Modicare: India’s mega healthcare scheme set to be launched on 25th September

During his Independence Day speech, the Prime Minister, Narendra Modi announced that the Ayushman Bharat, world’s largest government-funded healthcare scheme that will cover 50 crore Indians, will be launched on 25th September

The Prime Minister, Narendra Modi addressing the Nation on the occasion of 72nd Independence Day, in Delhi on August 15, 2018.

New Delhi: During his Independence Day speech, Prime Minister Narendra Modi on 15th August announced that Pradhan Mantri Jan Arogya Abhiyaan, also known as Ayushman Bharat or the National Health Protection Mission (AB-NHPM) or Modicare, will be launched on 25th September. The government-sponsored health insurance scheme will provide free coverage of upto Rs 5 lakh per family per year at any government or even empanelled private hospitals all over India.

“The Pradhan Mantri Jan ArogyaAbhiyan will be launched on 25th September, 2018 as a result from now on, common man need not suffer from problems of dreaded diseases,” mentioned the Prime Minister. He also added that, “New avenues are emerging for middle class families and youth in the field of health. New hospitals will be constructed in 2 tier and 3 tier cities. Medical staff will be established in huge numbers. Employment opportunities will be more in the years to come.”

Decoding Ayushman Bharat scheme

Once rolled out across the country, Ayushman Bharat will provide a cover of Rs 5 lakhs per family per year for secondary and tertiary medical care facilities. If you are eligible under the health insurance scheme, you get automatic coverage. Eligibility is based on Socio-Economic Caste Census (SECC) database. In case of hospitalization, you or your family members do not need to pay anything under the scheme provided you go to any government or empanelled private hospital.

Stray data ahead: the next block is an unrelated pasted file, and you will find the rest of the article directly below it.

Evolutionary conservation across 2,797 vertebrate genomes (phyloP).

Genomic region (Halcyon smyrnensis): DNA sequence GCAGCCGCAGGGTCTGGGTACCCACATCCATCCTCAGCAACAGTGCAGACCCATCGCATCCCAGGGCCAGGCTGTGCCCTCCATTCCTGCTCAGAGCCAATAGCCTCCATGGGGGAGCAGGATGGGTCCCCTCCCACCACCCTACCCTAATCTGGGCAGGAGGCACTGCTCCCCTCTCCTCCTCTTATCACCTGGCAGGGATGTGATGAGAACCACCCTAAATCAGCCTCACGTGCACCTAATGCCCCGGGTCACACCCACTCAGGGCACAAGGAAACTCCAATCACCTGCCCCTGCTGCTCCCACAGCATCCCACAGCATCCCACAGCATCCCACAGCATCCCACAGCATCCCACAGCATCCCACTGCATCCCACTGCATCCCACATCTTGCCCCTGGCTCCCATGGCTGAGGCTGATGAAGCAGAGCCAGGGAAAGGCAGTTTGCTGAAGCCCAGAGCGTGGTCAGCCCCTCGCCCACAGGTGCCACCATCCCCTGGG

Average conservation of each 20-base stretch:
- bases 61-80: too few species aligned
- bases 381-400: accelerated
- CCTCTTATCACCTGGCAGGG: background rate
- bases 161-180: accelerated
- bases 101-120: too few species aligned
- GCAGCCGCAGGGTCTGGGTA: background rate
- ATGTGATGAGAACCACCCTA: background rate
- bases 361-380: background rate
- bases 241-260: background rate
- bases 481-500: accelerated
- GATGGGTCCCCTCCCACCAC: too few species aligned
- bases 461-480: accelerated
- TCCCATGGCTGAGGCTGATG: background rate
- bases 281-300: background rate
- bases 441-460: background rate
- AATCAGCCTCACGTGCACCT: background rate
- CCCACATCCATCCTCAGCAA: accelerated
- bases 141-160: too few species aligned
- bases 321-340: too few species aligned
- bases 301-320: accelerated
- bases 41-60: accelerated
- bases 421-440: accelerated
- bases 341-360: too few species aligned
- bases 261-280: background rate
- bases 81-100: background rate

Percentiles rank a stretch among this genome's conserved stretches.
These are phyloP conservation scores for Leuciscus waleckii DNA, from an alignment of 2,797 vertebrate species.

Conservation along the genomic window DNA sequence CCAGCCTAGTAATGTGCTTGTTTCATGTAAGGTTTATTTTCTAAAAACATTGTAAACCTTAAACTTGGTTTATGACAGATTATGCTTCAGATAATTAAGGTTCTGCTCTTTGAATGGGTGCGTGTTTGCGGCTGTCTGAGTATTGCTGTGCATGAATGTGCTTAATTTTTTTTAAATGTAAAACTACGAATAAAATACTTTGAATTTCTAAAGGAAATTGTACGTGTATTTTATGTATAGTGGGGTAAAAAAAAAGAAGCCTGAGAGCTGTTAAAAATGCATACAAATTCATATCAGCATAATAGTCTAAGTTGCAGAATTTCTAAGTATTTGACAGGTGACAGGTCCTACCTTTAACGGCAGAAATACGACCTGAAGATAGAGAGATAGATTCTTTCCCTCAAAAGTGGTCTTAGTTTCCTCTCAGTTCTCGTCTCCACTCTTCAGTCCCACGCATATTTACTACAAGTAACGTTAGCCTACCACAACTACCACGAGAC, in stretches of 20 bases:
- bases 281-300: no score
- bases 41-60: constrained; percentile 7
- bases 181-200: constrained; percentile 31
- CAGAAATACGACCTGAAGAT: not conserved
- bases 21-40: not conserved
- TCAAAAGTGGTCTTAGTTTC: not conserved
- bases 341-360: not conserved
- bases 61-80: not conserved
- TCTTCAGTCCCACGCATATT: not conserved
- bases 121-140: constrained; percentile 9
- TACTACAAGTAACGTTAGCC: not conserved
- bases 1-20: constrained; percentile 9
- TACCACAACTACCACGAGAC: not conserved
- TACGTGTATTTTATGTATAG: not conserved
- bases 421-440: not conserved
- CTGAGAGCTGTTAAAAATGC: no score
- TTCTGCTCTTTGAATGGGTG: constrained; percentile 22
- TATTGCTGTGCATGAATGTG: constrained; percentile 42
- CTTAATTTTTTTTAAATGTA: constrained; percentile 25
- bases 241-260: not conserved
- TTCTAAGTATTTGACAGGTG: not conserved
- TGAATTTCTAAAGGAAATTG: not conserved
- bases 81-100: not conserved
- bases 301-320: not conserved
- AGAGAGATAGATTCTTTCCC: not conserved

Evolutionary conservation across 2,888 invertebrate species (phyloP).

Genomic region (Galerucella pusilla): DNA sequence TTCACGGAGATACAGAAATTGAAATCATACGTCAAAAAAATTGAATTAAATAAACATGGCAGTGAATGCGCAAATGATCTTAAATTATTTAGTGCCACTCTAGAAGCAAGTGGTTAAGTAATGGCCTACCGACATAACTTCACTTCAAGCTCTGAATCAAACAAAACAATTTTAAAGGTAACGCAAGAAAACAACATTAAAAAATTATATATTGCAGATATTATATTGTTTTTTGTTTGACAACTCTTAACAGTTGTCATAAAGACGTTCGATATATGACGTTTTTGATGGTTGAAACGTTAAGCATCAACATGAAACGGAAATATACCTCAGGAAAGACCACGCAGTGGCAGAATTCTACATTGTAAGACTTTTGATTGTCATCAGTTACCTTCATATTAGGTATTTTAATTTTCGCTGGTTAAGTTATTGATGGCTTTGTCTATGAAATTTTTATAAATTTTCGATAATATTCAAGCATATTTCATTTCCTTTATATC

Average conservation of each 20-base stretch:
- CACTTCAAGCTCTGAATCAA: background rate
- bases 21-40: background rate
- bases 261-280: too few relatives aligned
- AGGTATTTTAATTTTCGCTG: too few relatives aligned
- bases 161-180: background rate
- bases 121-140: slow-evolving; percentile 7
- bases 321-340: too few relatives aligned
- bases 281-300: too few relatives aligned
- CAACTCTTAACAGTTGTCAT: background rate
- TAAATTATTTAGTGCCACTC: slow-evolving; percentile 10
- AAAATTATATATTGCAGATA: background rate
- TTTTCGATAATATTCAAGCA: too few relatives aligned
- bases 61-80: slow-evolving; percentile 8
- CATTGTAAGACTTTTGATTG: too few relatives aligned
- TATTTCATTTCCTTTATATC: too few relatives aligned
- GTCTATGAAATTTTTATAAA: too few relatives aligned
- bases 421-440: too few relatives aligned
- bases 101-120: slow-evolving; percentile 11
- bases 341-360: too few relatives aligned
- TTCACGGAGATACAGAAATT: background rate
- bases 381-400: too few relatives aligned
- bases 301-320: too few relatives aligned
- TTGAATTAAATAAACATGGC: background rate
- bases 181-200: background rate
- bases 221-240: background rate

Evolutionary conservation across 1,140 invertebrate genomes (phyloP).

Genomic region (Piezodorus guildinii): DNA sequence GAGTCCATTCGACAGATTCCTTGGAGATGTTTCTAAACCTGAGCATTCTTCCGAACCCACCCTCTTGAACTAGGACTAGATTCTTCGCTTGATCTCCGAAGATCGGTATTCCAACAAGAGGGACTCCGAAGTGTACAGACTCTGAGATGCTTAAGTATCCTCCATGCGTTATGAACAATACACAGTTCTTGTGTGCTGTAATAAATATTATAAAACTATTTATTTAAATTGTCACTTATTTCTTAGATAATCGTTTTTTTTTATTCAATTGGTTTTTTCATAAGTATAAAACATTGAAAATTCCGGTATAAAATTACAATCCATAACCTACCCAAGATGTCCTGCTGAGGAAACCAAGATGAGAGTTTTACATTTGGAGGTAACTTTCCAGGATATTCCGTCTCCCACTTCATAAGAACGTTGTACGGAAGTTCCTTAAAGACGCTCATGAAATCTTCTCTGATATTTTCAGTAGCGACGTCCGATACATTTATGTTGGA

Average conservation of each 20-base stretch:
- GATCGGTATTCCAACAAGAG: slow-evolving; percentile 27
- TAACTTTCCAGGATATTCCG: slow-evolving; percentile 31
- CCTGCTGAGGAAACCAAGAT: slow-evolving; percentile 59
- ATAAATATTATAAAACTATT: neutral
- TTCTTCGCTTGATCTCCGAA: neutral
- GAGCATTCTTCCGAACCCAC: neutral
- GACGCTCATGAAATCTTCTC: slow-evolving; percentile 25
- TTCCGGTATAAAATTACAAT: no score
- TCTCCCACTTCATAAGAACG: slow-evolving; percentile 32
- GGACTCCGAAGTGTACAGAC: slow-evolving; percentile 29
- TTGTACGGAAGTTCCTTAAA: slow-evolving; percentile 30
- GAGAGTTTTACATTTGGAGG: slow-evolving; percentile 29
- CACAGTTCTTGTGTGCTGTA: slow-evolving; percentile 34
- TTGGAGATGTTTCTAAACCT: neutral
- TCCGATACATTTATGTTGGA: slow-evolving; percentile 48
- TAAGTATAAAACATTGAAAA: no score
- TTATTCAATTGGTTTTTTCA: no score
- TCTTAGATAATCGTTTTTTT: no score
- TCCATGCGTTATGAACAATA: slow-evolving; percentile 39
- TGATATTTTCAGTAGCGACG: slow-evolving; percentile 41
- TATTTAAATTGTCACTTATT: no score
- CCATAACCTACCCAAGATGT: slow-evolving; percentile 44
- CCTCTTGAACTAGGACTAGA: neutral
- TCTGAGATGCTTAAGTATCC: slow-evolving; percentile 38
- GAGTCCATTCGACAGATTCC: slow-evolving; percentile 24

Ayushman Bharat is unlike other medical insurance schemes where there is a waiting period for pre-existing diseases. All kinds of diseases are covered from day one of the Ayushman Bharat policy. The benefit cover includes both pre and post hospitalization expenses. Having an Aadhaar card is not mandatory to avail of Ayushman Bharat benefit but beneficiaries need to carry a prescribed ID to receive free treatment at the hospital.

Expert applaud the scheme, want its effective implementation

Commenting on the proposed scheme, Dr Sanjiv Kumar, Director, International Institute of Health Management and Research, New Delhi said, “The Jan Arogya-Ayushman Bharat scheme proposes to go boldly where no previous regime has gone. It enables a new consumer base access to a market which earlier it could ill afford. But the strain it adds on the public exchequer and how such massive numbers would be accounted for and disbursed to healthcare institutions across the country needs more clarity.”

The NHPS is a great idea in theory because of its vast coverage and equitable nature in the delivery of healthcare services. However, the experience of schemes such as the CGHS, RSBY, Aarogyashree and state GHS have shown that rates for reimbursement fixed by government agencies does not reflect actual costs borne by hospitals and clinical institutions. The viability of running successful organizations, the quality of both care delivered to patients and the pharmaceutical industry are matters that need to be looked into”, added Dr Kumar.

As per Dr Dharminder Nagar, MD, Paras Healthcare, “It is great to see the government is acting strongly and actively in making Ayushman Bharat a reality. The PM’s announcement of rolling in the policy under Pradhanmantri Jan Arogya through a technologically driven transparent platform is telling of the vision and purpose the government is working with. A part of the larger vision that Shri Narendra Modi outlined today is the planned inclusion of lower and upper middle calls at later stages of the initiative. The Government also seems to be wanting an effective launch, by initiating a ground level testing phase between now and September 25th when the policy will actually begin being implemented.”

Dr Nagar added further, “While the launch of the scheme is highly welcome, what is also needed to be addressed on a parallel track is accessibility to doctors and hospitals. Without improving our doctor-patient ratio, without increasing penetration of hospitals and tertiary care centres, without ensuring that all health centres in rural areas are equipped with specialists and diagnostic facilities, even this ambitious scheme will only partially serve the purpose. We hope Ayushman Bharat paves way for a concerted effort on improving India’s healthcare facilities.”